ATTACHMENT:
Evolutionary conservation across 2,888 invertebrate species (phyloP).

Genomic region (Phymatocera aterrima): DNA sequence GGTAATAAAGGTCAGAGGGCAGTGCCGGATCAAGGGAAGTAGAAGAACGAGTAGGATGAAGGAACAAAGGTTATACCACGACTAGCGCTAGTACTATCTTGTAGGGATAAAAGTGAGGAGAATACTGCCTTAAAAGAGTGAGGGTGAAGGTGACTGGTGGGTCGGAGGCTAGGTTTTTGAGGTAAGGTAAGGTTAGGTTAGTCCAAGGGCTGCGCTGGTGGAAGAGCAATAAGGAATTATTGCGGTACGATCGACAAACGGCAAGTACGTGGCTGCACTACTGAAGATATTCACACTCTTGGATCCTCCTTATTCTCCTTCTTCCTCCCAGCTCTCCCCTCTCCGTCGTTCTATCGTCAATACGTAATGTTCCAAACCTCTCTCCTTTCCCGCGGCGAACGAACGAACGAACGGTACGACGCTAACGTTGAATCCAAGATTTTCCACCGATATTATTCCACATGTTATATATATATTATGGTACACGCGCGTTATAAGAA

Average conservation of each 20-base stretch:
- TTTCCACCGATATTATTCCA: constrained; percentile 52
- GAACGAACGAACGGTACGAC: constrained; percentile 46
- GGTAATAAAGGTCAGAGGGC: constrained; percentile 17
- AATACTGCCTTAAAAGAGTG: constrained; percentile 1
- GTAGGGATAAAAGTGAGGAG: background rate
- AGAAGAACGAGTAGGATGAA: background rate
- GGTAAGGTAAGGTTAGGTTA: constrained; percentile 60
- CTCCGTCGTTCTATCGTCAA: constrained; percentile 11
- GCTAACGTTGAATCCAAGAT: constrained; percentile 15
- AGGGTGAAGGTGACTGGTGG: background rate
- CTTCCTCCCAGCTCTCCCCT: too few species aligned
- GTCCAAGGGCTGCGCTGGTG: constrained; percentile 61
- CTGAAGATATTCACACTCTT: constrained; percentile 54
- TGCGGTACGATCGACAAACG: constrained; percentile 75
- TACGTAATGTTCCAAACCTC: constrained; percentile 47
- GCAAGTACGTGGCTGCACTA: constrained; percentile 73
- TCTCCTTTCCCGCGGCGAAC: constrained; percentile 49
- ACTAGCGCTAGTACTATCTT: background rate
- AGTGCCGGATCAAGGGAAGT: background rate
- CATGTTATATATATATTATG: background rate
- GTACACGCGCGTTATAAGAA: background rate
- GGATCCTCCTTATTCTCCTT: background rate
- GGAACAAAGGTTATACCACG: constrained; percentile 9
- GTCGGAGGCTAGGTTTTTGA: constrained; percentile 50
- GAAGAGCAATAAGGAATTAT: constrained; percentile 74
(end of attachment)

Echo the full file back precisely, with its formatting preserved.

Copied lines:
Evolutionary conservation across 2,888 invertebrate species (phyloP).

Genomic region (Phymatocera aterrima): DNA sequence GGTAATAAAGGTCAGAGGGCAGTGCCGGATCAAGGGAAGTAGAAGAACGAGTAGGATGAAGGAACAAAGGTTATACCACGACTAGCGCTAGTACTATCTTGTAGGGATAAAAGTGAGGAGAATACTGCCTTAAAAGAGTGAGGGTGAAGGTGACTGGTGGGTCGGAGGCTAGGTTTTTGAGGTAAGGTAAGGTTAGGTTAGTCCAAGGGCTGCGCTGGTGGAAGAGCAATAAGGAATTATTGCGGTACGATCGACAAACGGCAAGTACGTGGCTGCACTACTGAAGATATTCACACTCTTGGATCCTCCTTATTCTCCTTCTTCCTCCCAGCTCTCCCCTCTCCGTCGTTCTATCGTCAATACGTAATGTTCCAAACCTCTCTCCTTTCCCGCGGCGAACGAACGAACGAACGGTACGACGCTAACGTTGAATCCAAGATTTTCCACCGATATTATTCCACATGTTATATATATATTATGGTACACGCGCGTTATAAGAA

Average conservation of each 20-base stretch:
- TTTCCACCGATATTATTCCA: constrained; percentile 52
- GAACGAACGAACGGTACGAC: constrained; percentile 46
- GGTAATAAAGGTCAGAGGGC: constrained; percentile 17
- AATACTGCCTTAAAAGAGTG: constrained; percentile 1
- GTAGGGATAAAAGTGAGGAG: background rate
- AGAAGAACGAGTAGGATGAA: background rate
- GGTAAGGTAAGGTTAGGTTA: constrained; percentile 60
- CTCCGTCGTTCTATCGTCAA: constrained; percentile 11
- GCTAACGTTGAATCCAAGAT: constrained; percentile 15
- AGGGTGAAGGTGACTGGTGG: background rate
- CTTCCTCCCAGCTCTCCCCT: too few species aligned
- GTCCAAGGGCTGCGCTGGTG: constrained; percentile 61
- CTGAAGATATTCACACTCTT: constrained; percentile 54
- TGCGGTACGATCGACAAACG: constrained; percentile 75
- TACGTAATGTTCCAAACCTC: constrained; percentile 47
- GCAAGTACGTGGCTGCACTA: constrained; percentile 73
- TCTCCTTTCCCGCGGCGAAC: constrained; percentile 49
- ACTAGCGCTAGTACTATCTT: background rate
- AGTGCCGGATCAAGGGAAGT: background rate
- CATGTTATATATATATTATG: background rate
- GTACACGCGCGTTATAAGAA: background rate
- GGATCCTCCTTATTCTCCTT: background rate
- GGAACAAAGGTTATACCACG: constrained; percentile 9
- GTCGGAGGCTAGGTTTTTGA: constrained; percentile 50
- GAAGAGCAATAAGGAATTAT: constrained; percentile 74